The mushroom cultivator. A practical guide to growing mushrooms at home

Paul Stamets. The mushroom cultivator. A practical guide to growing mushrooms at home. - Agarikon press, 1983

: [url=http://txt.drevle.com/text/stamets-mushroom_cultivator-a_practical_guide-1983/374]Paul Stamets. The mushroom cultivator. A practical guide to growing mushrooms at home. - Agarikon press, 1983[/url]
 

Содержание

FOREWORD by Dr. Andrew Weil

PREFACE

I. INTRODUCTION TO MUSHROOM CULTURE

II. STERILE TECHNIQUE AND AGAR CULTURE

III. GRAIN CULTURE

IV. THE MUSHROOM GROWING ROOM

V. COMPOST PREPARATION

VI. NON-COMPOSTED SUBSTRATES

VII. SPAWNING AND SPAWN RUNNING IN BULK SUBSTRATES

VIII. THE CASING LAYER

IX. STRATEGIES FOR MUSHROOM FORMATION (PINHEAD INITIATION)

X. ENVIRONMENTAL FACTORS: SUSTAINING THE MUSHROOM CROP

XL GROWING PARAMETERS FOR VARIOUS MUSHROOM SPECIES

XII. CULTIVATION PROBLEMS AND THEIR SOLUTIONS: A TROUBLESHOOTING GUIDE

XIII. THE CONTAMINANTS OF MUSHROOM CULTURE: IDENTIFICATION AND CONTROL

XIV. THE PESTS OF MUSHROOM CULTURE

XV. MUSHROOM GENETICS

APPENDICES

GLOSSARY

BIBLIOGRAPHY

INDEX

PHOTOGRAPHY AND ILLUSTRATION CREDITS

ACKNOWLEDGEMENTS

OCR
352/Appendix II: Laminar Flow Systems
cacy, they are considerably more expensive than the kind needed for mushroom and plant culture.
Laminar flow systems for tissue culturists operate on a reverse principle of the one designed for
use with toxic substances. Air is forced through a micron filter to the work area, creating a positive
pressure sterile wind in which to conduct mycelial transfers. These types of hoods are perfect for
pouring media, maintaining pure mycelia and inoculating spawn containers. Since they greatly reduce the waste caused by contamination, their cost is soon offset by the savings realized. A laminar
flow hood is a low maintenance, affordable and appropriate technology for the serious home cultivator.

An alternative to building a laminar flow hood is the construction of a laminar flow wall or ceiling. A laminar flow ceiling is preferable because the draft is directed downwards to the floor where it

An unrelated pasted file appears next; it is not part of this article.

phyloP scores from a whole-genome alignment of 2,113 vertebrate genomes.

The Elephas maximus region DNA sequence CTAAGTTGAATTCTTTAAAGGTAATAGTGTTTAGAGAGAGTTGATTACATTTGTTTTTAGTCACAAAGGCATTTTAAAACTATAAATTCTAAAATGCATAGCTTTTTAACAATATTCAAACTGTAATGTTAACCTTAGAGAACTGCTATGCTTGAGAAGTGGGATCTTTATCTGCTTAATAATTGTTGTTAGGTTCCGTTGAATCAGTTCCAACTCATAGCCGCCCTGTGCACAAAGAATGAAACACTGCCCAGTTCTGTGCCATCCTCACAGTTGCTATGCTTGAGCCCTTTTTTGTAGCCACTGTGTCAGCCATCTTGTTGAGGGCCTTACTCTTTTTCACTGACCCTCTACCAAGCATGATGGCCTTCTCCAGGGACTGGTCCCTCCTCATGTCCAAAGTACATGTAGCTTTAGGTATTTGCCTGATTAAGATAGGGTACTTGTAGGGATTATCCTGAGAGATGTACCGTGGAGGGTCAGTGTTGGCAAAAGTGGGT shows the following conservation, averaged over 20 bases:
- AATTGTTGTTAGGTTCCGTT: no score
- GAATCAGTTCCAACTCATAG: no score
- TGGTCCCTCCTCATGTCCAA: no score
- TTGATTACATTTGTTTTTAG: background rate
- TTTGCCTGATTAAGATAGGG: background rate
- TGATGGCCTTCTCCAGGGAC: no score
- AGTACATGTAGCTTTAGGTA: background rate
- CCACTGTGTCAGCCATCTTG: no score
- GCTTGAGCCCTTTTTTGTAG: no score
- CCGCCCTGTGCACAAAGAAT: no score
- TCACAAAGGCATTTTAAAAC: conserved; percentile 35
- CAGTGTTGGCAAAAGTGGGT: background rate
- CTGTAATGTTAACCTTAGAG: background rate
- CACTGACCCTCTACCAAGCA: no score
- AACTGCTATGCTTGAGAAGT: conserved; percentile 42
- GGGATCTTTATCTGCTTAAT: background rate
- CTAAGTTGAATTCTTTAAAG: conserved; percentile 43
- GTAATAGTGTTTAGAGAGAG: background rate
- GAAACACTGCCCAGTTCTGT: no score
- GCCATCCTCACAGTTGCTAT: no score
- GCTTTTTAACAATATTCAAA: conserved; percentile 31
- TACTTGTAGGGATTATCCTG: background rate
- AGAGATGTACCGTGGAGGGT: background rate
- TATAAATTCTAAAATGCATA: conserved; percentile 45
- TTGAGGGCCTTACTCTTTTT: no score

exists through evenly placed pressure activated dampers. When a wall or ceiling is composed of micron filters, the air is usually drawn from the outside where the prefilters can be changed without entering the sterile laboratory. Any contaminant spores tracked in on the shoes of workers are kept
close to the floor and is immediately swept away by the flow of sterile air. The atmosphere in a this
type of sterile room is fully exchanged 1 0-20 times per hour.
Foremost, tissue culturists are interested in preventing contamination from occurring, not from
spreading. They are concerned with creating sterile media and maintaining the purity of cultures. A
laminar flow hood is of little value in helping a cultivator isolate a colony of mushroom mycelium
away from, for instance, a green mold on a petri dish. The turbulence generated from the hood
would free thousands of spores, some of which would adhere to the surface of the sterile media, germinate and produce more spores. In these cases, a laminar flow hood is best used as an air cleaner
prior to isolating a culture away from a contaminant. Several minutes after it has been turned off and
the air currents have settled, transfers can be made away from neighboring contaminants with little
danger of airborne spores.

Although sterile work can be conducted without a laminar flow system, they have become a
standard piece of equipment in professional spawn laboratories and increasingly in the sterile rooms
of many home cultivators.

PDF compression, OCR, web-optimization with CVISION's PdfCompressor